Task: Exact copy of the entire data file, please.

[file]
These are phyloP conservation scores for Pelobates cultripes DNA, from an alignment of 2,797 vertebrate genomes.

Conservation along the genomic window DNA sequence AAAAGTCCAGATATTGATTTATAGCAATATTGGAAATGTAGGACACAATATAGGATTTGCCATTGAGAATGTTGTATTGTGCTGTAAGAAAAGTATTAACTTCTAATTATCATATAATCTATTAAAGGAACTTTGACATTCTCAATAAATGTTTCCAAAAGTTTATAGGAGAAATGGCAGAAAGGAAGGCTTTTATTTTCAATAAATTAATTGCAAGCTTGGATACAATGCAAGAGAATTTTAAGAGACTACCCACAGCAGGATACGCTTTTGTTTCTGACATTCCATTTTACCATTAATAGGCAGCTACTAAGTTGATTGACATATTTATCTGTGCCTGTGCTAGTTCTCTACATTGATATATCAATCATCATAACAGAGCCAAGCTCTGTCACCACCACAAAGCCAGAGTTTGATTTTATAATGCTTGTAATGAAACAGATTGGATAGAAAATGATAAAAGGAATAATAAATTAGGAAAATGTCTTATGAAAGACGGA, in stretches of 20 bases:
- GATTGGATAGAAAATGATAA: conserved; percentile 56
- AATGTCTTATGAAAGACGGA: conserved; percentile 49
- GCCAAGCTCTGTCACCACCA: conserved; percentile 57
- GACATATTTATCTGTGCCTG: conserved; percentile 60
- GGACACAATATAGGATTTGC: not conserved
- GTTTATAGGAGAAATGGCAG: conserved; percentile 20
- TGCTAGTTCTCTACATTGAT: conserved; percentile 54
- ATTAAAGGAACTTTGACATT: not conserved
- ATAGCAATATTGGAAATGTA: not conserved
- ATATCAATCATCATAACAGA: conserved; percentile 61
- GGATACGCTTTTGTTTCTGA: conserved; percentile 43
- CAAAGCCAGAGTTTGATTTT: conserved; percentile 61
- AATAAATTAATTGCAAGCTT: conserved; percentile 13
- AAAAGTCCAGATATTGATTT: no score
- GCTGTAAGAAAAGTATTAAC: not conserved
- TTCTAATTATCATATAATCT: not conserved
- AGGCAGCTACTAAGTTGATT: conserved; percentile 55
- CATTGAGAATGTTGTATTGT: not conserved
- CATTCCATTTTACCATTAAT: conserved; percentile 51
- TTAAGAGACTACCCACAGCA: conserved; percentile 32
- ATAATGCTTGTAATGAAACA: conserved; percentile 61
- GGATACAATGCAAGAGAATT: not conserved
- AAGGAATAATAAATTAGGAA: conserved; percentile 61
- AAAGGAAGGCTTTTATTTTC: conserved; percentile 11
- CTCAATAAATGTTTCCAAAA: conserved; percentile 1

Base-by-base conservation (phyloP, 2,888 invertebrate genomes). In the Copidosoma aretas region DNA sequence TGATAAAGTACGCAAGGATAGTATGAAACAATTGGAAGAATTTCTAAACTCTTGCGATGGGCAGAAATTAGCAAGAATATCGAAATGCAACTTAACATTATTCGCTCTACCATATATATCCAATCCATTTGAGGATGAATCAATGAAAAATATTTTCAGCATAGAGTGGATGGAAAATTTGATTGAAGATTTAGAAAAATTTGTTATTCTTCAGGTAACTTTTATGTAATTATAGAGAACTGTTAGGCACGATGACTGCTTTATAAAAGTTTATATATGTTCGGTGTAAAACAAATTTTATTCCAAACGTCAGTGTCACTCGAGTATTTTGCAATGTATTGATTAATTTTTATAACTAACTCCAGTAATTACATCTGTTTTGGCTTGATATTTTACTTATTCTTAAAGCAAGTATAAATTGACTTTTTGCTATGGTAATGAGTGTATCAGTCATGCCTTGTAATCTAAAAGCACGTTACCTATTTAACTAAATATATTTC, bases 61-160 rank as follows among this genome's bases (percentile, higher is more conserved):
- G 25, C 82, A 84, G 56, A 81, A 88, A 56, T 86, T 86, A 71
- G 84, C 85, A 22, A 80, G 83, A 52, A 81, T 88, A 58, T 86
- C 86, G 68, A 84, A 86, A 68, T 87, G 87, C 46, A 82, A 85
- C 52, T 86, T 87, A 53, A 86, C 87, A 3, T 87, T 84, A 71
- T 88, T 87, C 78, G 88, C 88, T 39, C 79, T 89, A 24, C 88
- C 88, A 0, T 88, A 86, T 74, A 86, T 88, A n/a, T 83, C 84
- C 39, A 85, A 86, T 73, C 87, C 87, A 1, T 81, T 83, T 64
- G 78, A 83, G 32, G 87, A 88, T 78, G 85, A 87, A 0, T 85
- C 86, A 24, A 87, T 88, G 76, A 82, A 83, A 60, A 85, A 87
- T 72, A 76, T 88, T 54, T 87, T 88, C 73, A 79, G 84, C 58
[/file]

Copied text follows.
These are phyloP conservation scores for Pelobates cultripes DNA, from an alignment of 2,797 vertebrate genomes.

Conservation along the genomic window DNA sequence AAAAGTCCAGATATTGATTTATAGCAATATTGGAAATGTAGGACACAATATAGGATTTGCCATTGAGAATGTTGTATTGTGCTGTAAGAAAAGTATTAACTTCTAATTATCATATAATCTATTAAAGGAACTTTGACATTCTCAATAAATGTTTCCAAAAGTTTATAGGAGAAATGGCAGAAAGGAAGGCTTTTATTTTCAATAAATTAATTGCAAGCTTGGATACAATGCAAGAGAATTTTAAGAGACTACCCACAGCAGGATACGCTTTTGTTTCTGACATTCCATTTTACCATTAATAGGCAGCTACTAAGTTGATTGACATATTTATCTGTGCCTGTGCTAGTTCTCTACATTGATATATCAATCATCATAACAGAGCCAAGCTCTGTCACCACCACAAAGCCAGAGTTTGATTTTATAATGCTTGTAATGAAACAGATTGGATAGAAAATGATAAAAGGAATAATAAATTAGGAAAATGTCTTATGAAAGACGGA, in stretches of 20 bases:
- GATTGGATAGAAAATGATAA: conserved; percentile 56
- AATGTCTTATGAAAGACGGA: conserved; percentile 49
- GCCAAGCTCTGTCACCACCA: conserved; percentile 57
- GACATATTTATCTGTGCCTG: conserved; percentile 60
- GGACACAATATAGGATTTGC: not conserved
- GTTTATAGGAGAAATGGCAG: conserved; percentile 20
- TGCTAGTTCTCTACATTGAT: conserved; percentile 54
- ATTAAAGGAACTTTGACATT: not conserved
- ATAGCAATATTGGAAATGTA: not conserved
- ATATCAATCATCATAACAGA: conserved; percentile 61
- GGATACGCTTTTGTTTCTGA: conserved; percentile 43
- CAAAGCCAGAGTTTGATTTT: conserved; percentile 61
- AATAAATTAATTGCAAGCTT: conserved; percentile 13
- AAAAGTCCAGATATTGATTT: no score
- GCTGTAAGAAAAGTATTAAC: not conserved
- TTCTAATTATCATATAATCT: not conserved
- AGGCAGCTACTAAGTTGATT: conserved; percentile 55
- CATTGAGAATGTTGTATTGT: not conserved
- CATTCCATTTTACCATTAAT: conserved; percentile 51
- TTAAGAGACTACCCACAGCA: conserved; percentile 32
- ATAATGCTTGTAATGAAACA: conserved; percentile 61
- GGATACAATGCAAGAGAATT: not conserved
- AAGGAATAATAAATTAGGAA: conserved; percentile 61
- AAAGGAAGGCTTTTATTTTC: conserved; percentile 11
- CTCAATAAATGTTTCCAAAA: conserved; percentile 1

Base-by-base conservation (phyloP, 2,888 invertebrate genomes). In the Copidosoma aretas region DNA sequence TGATAAAGTACGCAAGGATAGTATGAAACAATTGGAAGAATTTCTAAACTCTTGCGATGGGCAGAAATTAGCAAGAATATCGAAATGCAACTTAACATTATTCGCTCTACCATATATATCCAATCCATTTGAGGATGAATCAATGAAAAATATTTTCAGCATAGAGTGGATGGAAAATTTGATTGAAGATTTAGAAAAATTTGTTATTCTTCAGGTAACTTTTATGTAATTATAGAGAACTGTTAGGCACGATGACTGCTTTATAAAAGTTTATATATGTTCGGTGTAAAACAAATTTTATTCCAAACGTCAGTGTCACTCGAGTATTTTGCAATGTATTGATTAATTTTTATAACTAACTCCAGTAATTACATCTGTTTTGGCTTGATATTTTACTTATTCTTAAAGCAAGTATAAATTGACTTTTTGCTATGGTAATGAGTGTATCAGTCATGCCTTGTAATCTAAAAGCACGTTACCTATTTAACTAAATATATTTC, bases 61-160 rank as follows among this genome's bases (percentile, higher is more conserved):
- G 25, C 82, A 84, G 56, A 81, A 88, A 56, T 86, T 86, A 71
- G 84, C 85, A 22, A 80, G 83, A 52, A 81, T 88, A 58, T 86
- C 86, G 68, A 84, A 86, A 68, T 87, G 87, C 46, A 82, A 85
- C 52, T 86, T 87, A 53, A 86, C 87, A 3, T 87, T 84, A 71
- T 88, T 87, C 78, G 88, C 88, T 39, C 79, T 89, A 24, C 88
- C 88, A 0, T 88, A 86, T 74, A 86, T 88, A n/a, T 83, C 84
- C 39, A 85, A 86, T 73, C 87, C 87, A 1, T 81, T 83, T 64
- G 78, A 83, G 32, G 87, A 88, T 78, G 85, A 87, A 0, T 85
- C 86, A 24, A 87, T 88, G 76, A 82, A 83, A 60, A 85, A 87
- T 72, A 76, T 88, T 54, T 87, T 88, C 73, A 79, G 84, C 58